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Collective nouns are a tricky part of language.

How to use collective nouns

I’d like to begin with a quick mental workout. Do you know which of the following sentences, both found in the same British online newspaper in 2003, would be considered incorrect according to standard British and American usage, and why?

Colchester police has also queried the proposal.

Colchester police have launched a new tough approach on people begging in the town.

If you think the first example is ungrammatical, award yourself a Brownie point or two! Police is one of a few English collective nouns  which should only be used with a plural verb. However, many people in today’s media (from my local radio station to the hallowed BBC) seem to be using police with singular verbs such as is, was, and has – it’s one of the solecisms (like apostrophe misuse) that’s guaranteed to bring on an attack of ‘pedantic lexicographeritis’ whenever I hear it. Ok, it’s not the worst crime in the world, so should I care? Do you? Is it just an example of English usage change that is inevitable, and in fact makes police less of an exception to the general collective noun rule?

Collective nouns: a very short explanation

Let’s turn the spotlight on collective nouns and try to understand why they can sometimes lead even respected English writers and speakers into murky grammatical waters.

Collective nouns, such as family, team, audience, or police, are so called because they refer to a group of people or things considered as a whole, that is, collectively. The thorny grammatical issue is one of agreement, or matching subjects and verbs. A collective noun has a singular form but it denotes more than one person or thing: should it therefore be accompanied by a singular verb, a plural verb, or is it an ‘anything goes’ situation, and either verb form is acceptable?  As a general rule, you can check the dictionary if you’re not sure – every collective noun has a piece of information about what verb form it should take, and most can be followed by either a singular or a plural verb.

The British view…

However, the verb form used can depend on the emphasis of the sentence, and accepted regional usage, so no wonder many people are confused. In British English it’s absolutely fine to treat most collective nouns as either singular or plural – you can say my husband’s family is very religious or my husband’s family are very religious.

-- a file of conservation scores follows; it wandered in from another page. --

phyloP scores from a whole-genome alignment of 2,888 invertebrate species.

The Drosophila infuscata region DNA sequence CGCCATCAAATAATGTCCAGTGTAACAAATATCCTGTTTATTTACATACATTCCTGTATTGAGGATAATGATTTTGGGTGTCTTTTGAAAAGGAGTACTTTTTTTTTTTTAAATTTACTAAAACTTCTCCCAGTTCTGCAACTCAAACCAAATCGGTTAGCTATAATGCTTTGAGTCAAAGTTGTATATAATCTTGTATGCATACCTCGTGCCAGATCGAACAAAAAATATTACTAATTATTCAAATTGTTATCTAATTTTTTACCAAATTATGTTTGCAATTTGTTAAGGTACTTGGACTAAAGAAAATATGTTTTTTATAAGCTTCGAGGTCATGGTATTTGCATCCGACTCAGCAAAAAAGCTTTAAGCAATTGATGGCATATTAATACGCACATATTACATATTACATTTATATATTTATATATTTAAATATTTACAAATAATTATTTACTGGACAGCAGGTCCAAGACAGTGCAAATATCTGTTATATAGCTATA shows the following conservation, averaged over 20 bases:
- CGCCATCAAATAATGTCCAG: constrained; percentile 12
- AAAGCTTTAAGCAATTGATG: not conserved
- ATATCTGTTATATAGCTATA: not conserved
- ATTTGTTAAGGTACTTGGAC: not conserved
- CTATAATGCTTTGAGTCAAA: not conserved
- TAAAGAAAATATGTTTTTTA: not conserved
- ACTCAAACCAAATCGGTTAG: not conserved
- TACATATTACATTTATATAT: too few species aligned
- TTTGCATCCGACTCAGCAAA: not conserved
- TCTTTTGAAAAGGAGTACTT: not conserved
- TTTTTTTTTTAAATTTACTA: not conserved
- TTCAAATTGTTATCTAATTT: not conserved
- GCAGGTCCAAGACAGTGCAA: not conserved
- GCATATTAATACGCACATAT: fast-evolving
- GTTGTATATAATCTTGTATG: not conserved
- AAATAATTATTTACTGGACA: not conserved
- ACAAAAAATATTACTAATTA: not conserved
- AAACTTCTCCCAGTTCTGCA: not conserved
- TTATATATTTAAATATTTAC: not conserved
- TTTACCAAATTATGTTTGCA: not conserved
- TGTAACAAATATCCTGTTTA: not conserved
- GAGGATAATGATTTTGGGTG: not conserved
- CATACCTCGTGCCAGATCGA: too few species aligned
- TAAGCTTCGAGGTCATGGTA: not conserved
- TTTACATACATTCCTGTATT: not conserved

…and from across the Atlantic

American English takes a slightly different approach to the agreement of verbs with collective nouns. There is a very strong preference for the use of singular verbs with such nouns, so in American English you are much more likely to see, for example:

His company’s legal team is investigating the matter.

rather than:

His company’s legal team are investigating the matter.

However, using a plural is acceptable in American English if the writer or speaker wants to emphasize the individuals in a group rather than regarding the group as a single entity:

The NY audience were their usual reserved selves.

A pitfall or two for the unwary

But (and there is always a ‘but’, who said language was straightforward?) there are a few exceptions and issues to beware of. If you look up police in our online dictionary, you’ll see that it bears the information ‘treated as plural’. This is current accepted usage in both British and American English, hence the reason why sentences such as ‘the French police was at his heels’ always set off grammatical alarm bells in my mind.

What you also need to watch out for, in both American and British English, is the mistake of mixing up singular and plural subjects and verbs in the same sentence, paragraph, or piece of writing. The following sentence is grammatically incorrect because the subject and verb in the first clause (government is) are singular and the subject and verb in the following clause (they have) are plural:

X The  government is by no means environmentally perfect: they have invested only £37m in renewable energy sources this year.

To ensure consistency and good English, the sentence should be rewritten either as:

 The  government is by no means environmentally perfect: it has invested only £37m in renewable energy sources this year.


The  government are by no means environmentally perfect: they have invested only £37m in renewable energy sources this year.

The way forward?

Returning to the police example at the start of this piece, Oxford’s two-billion word database of 21st century English, the Oxford English Corpus, contains a fair proportion of examples of police being used with a singular verb in reputable sources such as the Daily Telegraph, the Guardian, and the Boston Globe. It seems that a sea change may be under way. Although still considered ungrammatical according to standard British and American usage, are we seeing the gradual process in which police falls into line with other collective nouns and it becomes acceptable to use it with a singular verb?

Oxford lexicographers, descriptivists to the core, are constantly monitoring language around the world  for this and many other changes, and will be sure to note the tipping point when (or if) police takes a singular verb in a significant majority of cases, and should that occur, I promise to try to restrain myself from wincing every time it’s so used.

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